“I Pledge Allegiance to the Bag” Summary
One of the things Sedaris contends with while living in Paris is the stigma attached both to being an American and having left the United States to live in France. He dislikes being referred to as an “ex-pat,” a term that seems to imply that because he enjoys living abroad, he must hate the United States. But none of the Americans Sedaris has met in Paris hate their home country or left for political reasons; they have simply moved to France for work or because they married a French citizen.
Sedaris sometimes finds himself expected to explain or defend his country’s behavior to the French, as if he represents the United States as a whole. In French class during Bill Clinton’s impeachment hearings, Sedaris’s teacher tells him, “You Americans are all such puritans.” Sedaris’s international classmates agree, but Sedaris, reflecting that almost everyone he knows has had a threesome, is not entirely convinced by this stereotype.
It wasn’t until Sedaris moved to France that he began to understand how the international community views Americans: Americans do not smoke, are obsessed with cleanliness, won’t consume unpasteurized dairy products, and are overweight and pushy (and if they aren’t pushy, they must be taking antidepressants). Since he himself doesn’t conform to these stereotypes, Sedaris wonders how valid these ideas about Americans really are and where they might have come from.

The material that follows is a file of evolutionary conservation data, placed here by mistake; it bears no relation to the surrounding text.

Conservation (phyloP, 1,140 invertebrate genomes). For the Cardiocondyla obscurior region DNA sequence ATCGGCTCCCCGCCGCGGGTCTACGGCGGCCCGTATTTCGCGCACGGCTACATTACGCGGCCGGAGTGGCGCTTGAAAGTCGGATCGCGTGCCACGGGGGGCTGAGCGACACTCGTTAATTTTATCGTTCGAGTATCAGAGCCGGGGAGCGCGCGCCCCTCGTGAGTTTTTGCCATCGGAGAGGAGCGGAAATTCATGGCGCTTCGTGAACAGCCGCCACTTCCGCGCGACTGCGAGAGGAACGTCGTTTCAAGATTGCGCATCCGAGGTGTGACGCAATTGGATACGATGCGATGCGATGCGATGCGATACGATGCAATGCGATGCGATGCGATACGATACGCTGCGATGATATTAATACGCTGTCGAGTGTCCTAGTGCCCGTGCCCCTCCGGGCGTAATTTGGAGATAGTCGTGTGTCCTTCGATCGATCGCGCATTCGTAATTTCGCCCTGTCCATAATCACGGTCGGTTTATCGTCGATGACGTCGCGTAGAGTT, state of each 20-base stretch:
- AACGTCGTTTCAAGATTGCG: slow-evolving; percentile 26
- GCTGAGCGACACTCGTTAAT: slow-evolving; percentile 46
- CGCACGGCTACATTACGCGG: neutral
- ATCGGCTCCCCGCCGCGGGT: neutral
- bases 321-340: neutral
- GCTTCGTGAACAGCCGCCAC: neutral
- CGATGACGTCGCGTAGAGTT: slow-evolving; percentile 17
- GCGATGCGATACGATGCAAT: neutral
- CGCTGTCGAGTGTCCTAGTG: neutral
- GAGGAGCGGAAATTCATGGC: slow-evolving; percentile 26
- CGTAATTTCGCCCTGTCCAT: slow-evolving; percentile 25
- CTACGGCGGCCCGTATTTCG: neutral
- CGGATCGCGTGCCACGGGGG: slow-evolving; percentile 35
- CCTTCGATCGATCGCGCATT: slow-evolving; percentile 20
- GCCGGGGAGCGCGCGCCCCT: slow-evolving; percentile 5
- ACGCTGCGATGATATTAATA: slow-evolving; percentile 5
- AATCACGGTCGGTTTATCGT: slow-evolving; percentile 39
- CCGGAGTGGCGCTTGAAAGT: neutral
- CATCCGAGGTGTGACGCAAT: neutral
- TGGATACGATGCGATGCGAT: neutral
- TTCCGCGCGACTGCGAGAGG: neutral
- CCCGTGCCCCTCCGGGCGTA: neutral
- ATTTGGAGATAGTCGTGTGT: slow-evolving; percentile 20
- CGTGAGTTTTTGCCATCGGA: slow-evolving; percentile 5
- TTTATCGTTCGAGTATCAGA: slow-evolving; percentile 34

After living in France for nine months, Sedaris returns to the US for a “five-week trip to twenty cities,” during which he has plenty of opportunities to contemplate stereotypes about Americans. Americans do like to talk about money, he concedes, although he does not feel this is a problem. On his flight from Paris to New York, for instance, the American man seated next to him immediately asks how much Sedaris’s ticket cost. Such talk horrifies the French, but Sedaris feels that “you have to talk about something.”
During his trip, Sedaris spends a great deal of time in airports, where he observes that most of the passengers appear to conform to the stereotype that Americans are hard workers, while the airport employees do not. He also finds that his fellow American travelers mostly live up to their reputation for friendliness, talkativeness, and positivity. Sometimes, however, the American tendency toward positivity can morph into an “insane optimism,” which Sedaris believes is captured in the naive American assumption that a few therapy sessions will be sufficient to fix any problem.
In American hotels and coffee shops, Sedaris is given reason to reflect upon the idea that Americans are wasteful. Every hotel room displays a card encouraging guests to “SAVE THE PLANET!” by choosing not to take advantage of the free sheet- and towel-changing service. Similarly, coffee shops that use paper cups warn patrons not to use too many of the free paper napkins lest they “WASTE TREES.” Sedaris notes that this environmentalist guilt tends only to pertain to things that...
(The entire section is 763 words.)